Can heavyweight ads sell flyweight products?

April 8, 2009

If you’re advertising an innovative light-weight product, my advice is: don’t send it in a package that’s 140 times heavier than what you’re trying to sell.

PepsiCo’s Aquafina in the United States sent out a news realease saying that its new half-litre water bottles weigh just 10.9 grams, or half as much as a previous design from 2002.

“The lightest weight bottle in the market,” the release says.

Great idea! Less packaging will save the company an estimated 34,000 tonnes of plastic a year, it says. That’s a good step towards saving costs, waste and carbon emissions.

But a box with the release came with three (…yes, three) full (…yes, full) bottles of water: that’s them above, lined up on a Reuters News windowsill. So all of a sudden it’s not 10.9 grams but 1.5 kilos (plus the cardboard packaging), so at least 140 times the weight of a bottle. Maybe someone thinks we reporters don’t drink enough water?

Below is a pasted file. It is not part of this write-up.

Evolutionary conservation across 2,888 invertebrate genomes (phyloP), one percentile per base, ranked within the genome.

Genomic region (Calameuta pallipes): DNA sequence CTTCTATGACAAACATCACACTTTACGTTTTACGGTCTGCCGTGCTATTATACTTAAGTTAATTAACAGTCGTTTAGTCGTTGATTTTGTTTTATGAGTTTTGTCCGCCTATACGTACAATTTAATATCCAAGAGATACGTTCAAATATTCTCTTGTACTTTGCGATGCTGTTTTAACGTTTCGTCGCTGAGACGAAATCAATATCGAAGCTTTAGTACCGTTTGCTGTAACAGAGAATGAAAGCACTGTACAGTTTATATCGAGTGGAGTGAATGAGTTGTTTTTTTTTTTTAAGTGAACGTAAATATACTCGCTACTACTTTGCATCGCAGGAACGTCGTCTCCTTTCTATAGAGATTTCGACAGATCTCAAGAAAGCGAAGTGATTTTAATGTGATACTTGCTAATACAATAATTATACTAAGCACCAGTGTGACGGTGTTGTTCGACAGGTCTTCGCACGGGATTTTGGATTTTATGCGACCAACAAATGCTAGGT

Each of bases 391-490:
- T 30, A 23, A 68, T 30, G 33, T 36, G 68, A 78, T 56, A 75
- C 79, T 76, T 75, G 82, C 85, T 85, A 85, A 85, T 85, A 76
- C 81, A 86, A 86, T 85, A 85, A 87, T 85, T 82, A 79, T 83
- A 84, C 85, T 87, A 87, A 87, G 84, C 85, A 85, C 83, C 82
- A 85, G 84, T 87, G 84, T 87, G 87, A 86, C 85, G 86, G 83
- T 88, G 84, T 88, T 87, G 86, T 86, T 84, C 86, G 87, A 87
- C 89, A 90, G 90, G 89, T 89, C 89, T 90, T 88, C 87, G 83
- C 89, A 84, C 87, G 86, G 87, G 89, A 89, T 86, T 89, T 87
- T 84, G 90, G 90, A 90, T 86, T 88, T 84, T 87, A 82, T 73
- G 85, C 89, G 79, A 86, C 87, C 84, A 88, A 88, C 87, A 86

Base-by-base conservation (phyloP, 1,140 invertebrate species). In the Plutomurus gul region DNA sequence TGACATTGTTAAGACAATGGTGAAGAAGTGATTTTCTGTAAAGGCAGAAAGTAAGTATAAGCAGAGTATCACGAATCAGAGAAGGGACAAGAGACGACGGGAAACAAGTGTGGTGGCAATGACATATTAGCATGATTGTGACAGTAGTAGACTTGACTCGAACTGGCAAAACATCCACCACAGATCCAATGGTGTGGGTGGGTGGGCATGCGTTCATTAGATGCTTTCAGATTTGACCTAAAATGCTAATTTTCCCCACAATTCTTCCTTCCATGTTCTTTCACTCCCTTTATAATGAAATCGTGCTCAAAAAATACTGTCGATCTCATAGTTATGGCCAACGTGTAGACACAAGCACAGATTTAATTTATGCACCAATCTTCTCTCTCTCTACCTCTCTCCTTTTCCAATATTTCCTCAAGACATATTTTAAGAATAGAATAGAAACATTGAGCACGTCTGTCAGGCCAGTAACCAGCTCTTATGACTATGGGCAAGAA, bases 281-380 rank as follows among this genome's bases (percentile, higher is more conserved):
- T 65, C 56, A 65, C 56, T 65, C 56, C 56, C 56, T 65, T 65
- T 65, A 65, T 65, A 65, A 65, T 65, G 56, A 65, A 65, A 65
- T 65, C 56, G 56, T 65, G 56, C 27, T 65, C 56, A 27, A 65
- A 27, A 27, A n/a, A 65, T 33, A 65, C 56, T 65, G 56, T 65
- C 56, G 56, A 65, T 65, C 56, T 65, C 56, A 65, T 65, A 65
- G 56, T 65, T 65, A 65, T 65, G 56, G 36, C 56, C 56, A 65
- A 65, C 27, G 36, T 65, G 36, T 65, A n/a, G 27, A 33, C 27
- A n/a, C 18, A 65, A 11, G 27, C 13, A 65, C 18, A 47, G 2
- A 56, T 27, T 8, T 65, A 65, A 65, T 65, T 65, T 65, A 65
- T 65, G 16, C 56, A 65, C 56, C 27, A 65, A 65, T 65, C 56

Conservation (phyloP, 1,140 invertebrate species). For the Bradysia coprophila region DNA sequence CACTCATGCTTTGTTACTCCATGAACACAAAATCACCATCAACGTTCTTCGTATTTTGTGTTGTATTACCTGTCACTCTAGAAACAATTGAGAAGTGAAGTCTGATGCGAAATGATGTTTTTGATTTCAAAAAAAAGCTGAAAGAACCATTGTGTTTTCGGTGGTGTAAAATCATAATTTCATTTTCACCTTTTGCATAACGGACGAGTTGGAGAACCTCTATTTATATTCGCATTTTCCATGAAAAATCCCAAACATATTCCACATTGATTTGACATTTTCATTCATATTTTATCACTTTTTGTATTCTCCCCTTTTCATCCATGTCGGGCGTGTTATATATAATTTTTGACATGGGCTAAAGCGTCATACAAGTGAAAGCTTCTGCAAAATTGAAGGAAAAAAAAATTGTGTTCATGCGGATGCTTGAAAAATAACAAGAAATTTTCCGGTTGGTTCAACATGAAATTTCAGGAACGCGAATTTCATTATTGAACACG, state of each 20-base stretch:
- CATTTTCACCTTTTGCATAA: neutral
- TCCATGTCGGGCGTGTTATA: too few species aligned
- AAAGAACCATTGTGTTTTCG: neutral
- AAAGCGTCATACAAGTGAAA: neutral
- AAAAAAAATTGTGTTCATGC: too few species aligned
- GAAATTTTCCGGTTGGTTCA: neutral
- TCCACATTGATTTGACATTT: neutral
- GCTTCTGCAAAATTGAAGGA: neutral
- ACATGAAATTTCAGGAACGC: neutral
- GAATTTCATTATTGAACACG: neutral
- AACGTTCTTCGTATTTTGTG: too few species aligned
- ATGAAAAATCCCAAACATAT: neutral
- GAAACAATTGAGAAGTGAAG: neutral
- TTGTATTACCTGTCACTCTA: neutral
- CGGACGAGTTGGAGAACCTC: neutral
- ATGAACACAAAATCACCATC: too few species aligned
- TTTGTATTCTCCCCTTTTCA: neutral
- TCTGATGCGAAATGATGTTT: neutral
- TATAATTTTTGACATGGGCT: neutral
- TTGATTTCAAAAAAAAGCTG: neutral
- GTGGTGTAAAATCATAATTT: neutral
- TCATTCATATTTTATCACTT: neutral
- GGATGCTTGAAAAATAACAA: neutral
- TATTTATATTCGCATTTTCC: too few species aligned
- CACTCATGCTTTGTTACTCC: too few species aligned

The package was originally sent to me and the Reuters environment blog at the Reuters News office in New York (bad enough). Someone in my company then forwarded the entire package (worse) to Oslo, Norway, where I’m based. That’s a lot of travel for some water.

The bottles are great: but isn’t an empty one just as impressive?

One comment

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We all know the REAL reason for these flimsy thin bottles. PepsiCo is saving HUGE amounts of money on plastic. You will never convince me that they are doing their share to “save the environment”.

Posted by Jay | Report as abusive